New York Studio School
8 West 8th Street, New York
Rosemarie Beck died in New York in July, 2003. This posthumous exhibition is the final stop on a tour that originated at Wright State University, Dayton, Ohio, in 2002. It is her first in Manhattan in fifteen years. Since the closing of the Ingber Gallery in 1989, Beck’s work has been difficult to find. She seems to have made little effort to exhibit outside the academic circuit. Gratitude is due the Studio School for hosting this original and long overdue show.
Beck’s early history as a painter is askance of today’s norm, with its emphasis on university art departments. A graduate of Oberlin college with a B.A. in art history, Beck’s formal training was idiosyncratic. Her primary shaping influences were life-drawing sessions at the Art Students’ League and commentaries from Robert Motherwell, in whose studio she worked as a young mother and fledgling painter. Add to this friendship with Philip Guston and Bradley Walker Tomlin, her neighbors in Woodstock. It was an auspicious, liberating beginning,
I fell in love with her painting when I first saw it. Such beautiful crystalline color! That hearty, confident brush stroke that never fussed, never second-guessed or sweetened itself. She drew with the brush, putting paint down and leaving it there, as if in celebration of William Morris Hunt’s dictum: “Draw firm and be jolly!” She worked her way around her forms with vibrant, delicately modulated color notes–a lesson learned from Cezanne. Her dynamic, buttery touch was a conscious bow to the shimmering abstractions of Philip Guston in the 50’s. Ultimately, it became a signature mark that brought a dancing, syncopated quality to her surfaces that continues to enchant.
Seeing her paintings again, after a long lapse of years, my first response was precisely what it had been when I was a young painter. In sheer physical terms, her work is as ravishing as ever. On other levels, I find myself-quite to my own surprise-ambivalent. Yes, of course, you can go home again. But when you get there, things are different.
Her many references to other paintings distracted me this time. Sorting out the quotations became a task in itself that siphoned attention away from what the paintings achieve on their own. Artifice ought to be transparent, directing focus away from itself in order to emphasize a larger purpose. But many of Beck’s referents seemed less like aids to invention than substitutes for it. For example, which dead Christ-we have a choice-provided the model for “Eurydice Mourned,” (1971)? A Christ figure with female breasts leaves the impression of a chunk of art history swallowed whole, undigested. And what are we to make of that discreet loincloth on a female whose breasts are left exposed? Models have to be chosen carefully to avoid a clash of meaning and tone between the antecedent and its inheritor.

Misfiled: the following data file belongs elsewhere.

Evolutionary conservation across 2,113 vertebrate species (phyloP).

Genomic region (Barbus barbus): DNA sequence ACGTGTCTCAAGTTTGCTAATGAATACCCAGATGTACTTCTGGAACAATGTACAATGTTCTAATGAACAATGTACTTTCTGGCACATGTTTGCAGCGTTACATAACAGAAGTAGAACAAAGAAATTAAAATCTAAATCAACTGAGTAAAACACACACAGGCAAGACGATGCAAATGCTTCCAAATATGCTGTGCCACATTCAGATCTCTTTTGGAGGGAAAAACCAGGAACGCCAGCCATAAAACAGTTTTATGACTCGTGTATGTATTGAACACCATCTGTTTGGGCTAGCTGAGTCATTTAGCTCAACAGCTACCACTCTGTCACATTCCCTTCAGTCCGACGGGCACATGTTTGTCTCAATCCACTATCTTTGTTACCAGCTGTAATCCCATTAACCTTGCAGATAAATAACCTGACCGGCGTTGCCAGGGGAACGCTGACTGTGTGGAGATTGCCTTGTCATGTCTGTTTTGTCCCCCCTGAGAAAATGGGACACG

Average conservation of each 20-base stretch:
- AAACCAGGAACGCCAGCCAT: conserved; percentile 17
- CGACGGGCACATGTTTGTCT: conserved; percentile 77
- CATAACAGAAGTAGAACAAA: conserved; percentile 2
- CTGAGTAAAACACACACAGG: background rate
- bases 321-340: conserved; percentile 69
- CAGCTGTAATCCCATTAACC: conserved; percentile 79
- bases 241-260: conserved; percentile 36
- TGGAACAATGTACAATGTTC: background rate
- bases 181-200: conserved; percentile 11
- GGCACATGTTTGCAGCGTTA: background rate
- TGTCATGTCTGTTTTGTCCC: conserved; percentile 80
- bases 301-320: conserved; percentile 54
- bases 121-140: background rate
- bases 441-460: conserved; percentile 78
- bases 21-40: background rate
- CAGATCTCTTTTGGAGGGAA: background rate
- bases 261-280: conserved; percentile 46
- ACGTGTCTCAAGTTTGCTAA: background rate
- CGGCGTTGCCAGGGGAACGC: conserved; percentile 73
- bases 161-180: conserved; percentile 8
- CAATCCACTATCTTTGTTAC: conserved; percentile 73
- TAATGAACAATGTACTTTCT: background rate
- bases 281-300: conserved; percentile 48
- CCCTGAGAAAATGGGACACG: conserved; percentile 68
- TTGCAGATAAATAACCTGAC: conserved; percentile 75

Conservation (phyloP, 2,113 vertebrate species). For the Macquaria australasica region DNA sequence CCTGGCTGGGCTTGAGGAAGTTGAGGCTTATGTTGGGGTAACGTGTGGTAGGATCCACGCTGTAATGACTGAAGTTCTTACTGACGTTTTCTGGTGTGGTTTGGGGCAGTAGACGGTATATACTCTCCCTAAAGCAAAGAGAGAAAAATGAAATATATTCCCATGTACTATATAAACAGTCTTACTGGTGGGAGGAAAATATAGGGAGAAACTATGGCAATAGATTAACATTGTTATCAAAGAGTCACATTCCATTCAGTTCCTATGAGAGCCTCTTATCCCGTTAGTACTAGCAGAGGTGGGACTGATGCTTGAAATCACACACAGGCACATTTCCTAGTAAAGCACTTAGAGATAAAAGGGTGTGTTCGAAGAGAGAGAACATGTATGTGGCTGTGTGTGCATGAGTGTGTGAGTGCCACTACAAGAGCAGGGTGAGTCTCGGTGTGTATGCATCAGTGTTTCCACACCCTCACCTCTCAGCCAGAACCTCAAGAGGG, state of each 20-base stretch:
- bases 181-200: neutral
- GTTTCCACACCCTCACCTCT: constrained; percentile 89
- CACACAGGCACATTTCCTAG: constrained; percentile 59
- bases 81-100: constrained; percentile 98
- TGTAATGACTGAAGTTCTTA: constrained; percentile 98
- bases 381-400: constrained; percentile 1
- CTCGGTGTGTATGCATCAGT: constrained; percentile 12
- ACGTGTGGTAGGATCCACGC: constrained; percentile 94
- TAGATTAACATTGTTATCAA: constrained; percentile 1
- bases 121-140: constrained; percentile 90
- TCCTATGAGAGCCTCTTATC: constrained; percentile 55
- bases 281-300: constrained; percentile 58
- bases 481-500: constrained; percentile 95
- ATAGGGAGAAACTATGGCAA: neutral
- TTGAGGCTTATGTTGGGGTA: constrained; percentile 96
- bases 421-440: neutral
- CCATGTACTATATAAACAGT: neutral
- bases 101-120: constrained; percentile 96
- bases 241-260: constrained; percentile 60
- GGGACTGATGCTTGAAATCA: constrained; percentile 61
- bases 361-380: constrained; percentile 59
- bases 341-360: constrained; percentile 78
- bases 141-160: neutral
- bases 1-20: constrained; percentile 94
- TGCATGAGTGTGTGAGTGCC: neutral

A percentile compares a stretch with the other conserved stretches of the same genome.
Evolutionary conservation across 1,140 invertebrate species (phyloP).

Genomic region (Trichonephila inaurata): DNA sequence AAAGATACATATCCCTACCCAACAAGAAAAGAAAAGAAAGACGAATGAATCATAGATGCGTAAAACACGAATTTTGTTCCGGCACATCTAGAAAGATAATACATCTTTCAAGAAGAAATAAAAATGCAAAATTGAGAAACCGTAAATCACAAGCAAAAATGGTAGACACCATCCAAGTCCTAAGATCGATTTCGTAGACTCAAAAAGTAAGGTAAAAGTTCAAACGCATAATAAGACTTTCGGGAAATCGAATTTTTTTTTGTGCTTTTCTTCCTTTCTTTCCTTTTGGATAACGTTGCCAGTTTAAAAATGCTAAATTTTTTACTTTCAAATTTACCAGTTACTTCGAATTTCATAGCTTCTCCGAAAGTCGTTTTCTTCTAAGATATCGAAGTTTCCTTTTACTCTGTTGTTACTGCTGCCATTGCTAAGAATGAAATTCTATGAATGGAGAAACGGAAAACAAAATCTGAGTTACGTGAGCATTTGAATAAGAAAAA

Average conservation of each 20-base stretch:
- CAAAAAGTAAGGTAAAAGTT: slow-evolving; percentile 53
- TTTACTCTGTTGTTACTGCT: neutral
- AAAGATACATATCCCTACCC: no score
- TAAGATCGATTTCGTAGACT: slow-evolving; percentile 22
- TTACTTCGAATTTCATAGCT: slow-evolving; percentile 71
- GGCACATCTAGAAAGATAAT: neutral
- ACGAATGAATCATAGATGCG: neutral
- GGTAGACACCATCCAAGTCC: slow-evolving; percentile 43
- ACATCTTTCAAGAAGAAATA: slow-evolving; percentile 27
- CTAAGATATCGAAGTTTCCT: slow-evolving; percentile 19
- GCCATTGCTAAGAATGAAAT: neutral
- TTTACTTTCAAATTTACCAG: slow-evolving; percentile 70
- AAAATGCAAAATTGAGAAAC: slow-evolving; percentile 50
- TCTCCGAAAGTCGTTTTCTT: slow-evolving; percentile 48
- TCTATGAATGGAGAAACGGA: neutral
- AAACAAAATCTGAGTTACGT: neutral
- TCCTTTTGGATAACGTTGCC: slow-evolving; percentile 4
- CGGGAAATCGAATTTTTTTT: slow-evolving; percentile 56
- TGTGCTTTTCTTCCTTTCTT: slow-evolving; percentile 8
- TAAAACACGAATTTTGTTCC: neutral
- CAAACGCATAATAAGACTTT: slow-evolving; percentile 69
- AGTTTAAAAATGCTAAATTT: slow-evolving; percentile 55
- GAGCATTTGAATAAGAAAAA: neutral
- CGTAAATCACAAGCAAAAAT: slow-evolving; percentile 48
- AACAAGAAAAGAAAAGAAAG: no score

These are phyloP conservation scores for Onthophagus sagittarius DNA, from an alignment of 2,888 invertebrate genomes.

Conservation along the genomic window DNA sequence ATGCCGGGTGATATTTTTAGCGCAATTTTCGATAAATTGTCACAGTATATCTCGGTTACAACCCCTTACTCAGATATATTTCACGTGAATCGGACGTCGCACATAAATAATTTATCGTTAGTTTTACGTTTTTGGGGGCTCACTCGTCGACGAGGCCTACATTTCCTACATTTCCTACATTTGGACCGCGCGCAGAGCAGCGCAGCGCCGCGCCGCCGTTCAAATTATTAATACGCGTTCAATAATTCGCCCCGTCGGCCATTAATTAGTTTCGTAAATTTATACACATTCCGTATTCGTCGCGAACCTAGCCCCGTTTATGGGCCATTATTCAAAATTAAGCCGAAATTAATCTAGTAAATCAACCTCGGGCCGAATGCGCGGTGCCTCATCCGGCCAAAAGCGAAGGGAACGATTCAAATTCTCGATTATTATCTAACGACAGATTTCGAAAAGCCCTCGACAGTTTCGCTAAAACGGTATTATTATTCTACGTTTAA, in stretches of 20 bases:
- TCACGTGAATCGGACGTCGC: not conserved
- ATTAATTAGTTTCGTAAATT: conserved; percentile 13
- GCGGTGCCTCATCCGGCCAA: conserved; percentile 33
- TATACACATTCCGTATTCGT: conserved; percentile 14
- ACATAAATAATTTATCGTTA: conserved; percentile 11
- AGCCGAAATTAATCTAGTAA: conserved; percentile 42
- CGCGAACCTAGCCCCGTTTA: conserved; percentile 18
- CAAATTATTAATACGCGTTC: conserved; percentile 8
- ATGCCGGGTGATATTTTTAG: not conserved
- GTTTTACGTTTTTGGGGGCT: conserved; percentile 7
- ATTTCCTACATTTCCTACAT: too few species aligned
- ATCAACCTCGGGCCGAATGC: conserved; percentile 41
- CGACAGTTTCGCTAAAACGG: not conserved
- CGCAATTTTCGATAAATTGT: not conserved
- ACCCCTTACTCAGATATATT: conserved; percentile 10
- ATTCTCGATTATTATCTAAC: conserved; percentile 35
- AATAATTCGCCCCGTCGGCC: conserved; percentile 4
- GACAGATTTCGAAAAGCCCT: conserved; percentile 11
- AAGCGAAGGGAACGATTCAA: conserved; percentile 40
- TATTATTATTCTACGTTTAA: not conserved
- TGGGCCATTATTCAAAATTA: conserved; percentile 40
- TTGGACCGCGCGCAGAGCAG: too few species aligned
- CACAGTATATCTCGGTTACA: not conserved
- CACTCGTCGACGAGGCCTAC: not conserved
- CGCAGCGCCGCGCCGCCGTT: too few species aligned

Beck used classical subjects as pretexts for the act of painting. She employed ancient narratives in much the same way a composer makes use of musical staves. Each serves primarily as a support for notation, musical in one, painterly in the other. My favorite painting in this exhibition is “Antigone Before Creon,” (1991). The lively tempo of paint marks, tonal subtleties, and faceted white dresses played against brooding blue-greens and blue-blacks of the middle distance are deeply satisfying. But satisfaction on the retina exists in inverse proportion to satisfaction with the theme. The painting gives little hint of the gravity of its own subject.
The story of Antigone is one of the great founding myths of Western culture. Our own faith in “inalienable rights” is rooted in the Sophoclean understanding of transcendent standards of justice to which the state is accountable. What we believe about the dignity of the human person finds expression in the tale of Antigone.The profundity and civilizing grace of the myth is not easy to convey pictorially. Certainly not for modern painters who inhabit a cultural moment unmoored from the deepest currents of its own history. The temptation is to turn ancient myth into a simple narrative (most commonly, of individual rebellion) or costume drama. Beck’s classical references are ornamental, all flourish and arabesque. Her dramatis personae are as radiant and cheerfully colored as guests at a mid-summer garden party. Not quite the troupe to evoke a tragic sense.
In a certain respect, Beck’s small free-wheeling gouaches are the most successful pieces in the show. I particularly liked the pastel-toned ones, in which line and color join in free, fluid movement. These are brief cantatas of great charm. At heart, Beck was a musician, not a tragedian. And charm occupies a world apart from tragedy.
In the 50’s and 60’s, when figuration was on the defensive, Beck’s painting was rightly considered gutsy, against the prevailing rush to abstraction. But those days are past. Now, we can look at the work without reference to a looming polemic. Viewed without that external enhancement, Beck’s figures seem less vital than they once did. The finest figure on display is her own self-portrait. She depicts herself as a physically imposing, even imperious, presence. There is a veracity and power here that is lacking in other, psychologically thinner, figures. In her own mirror was a fine model for Creon, if she had wanted it.print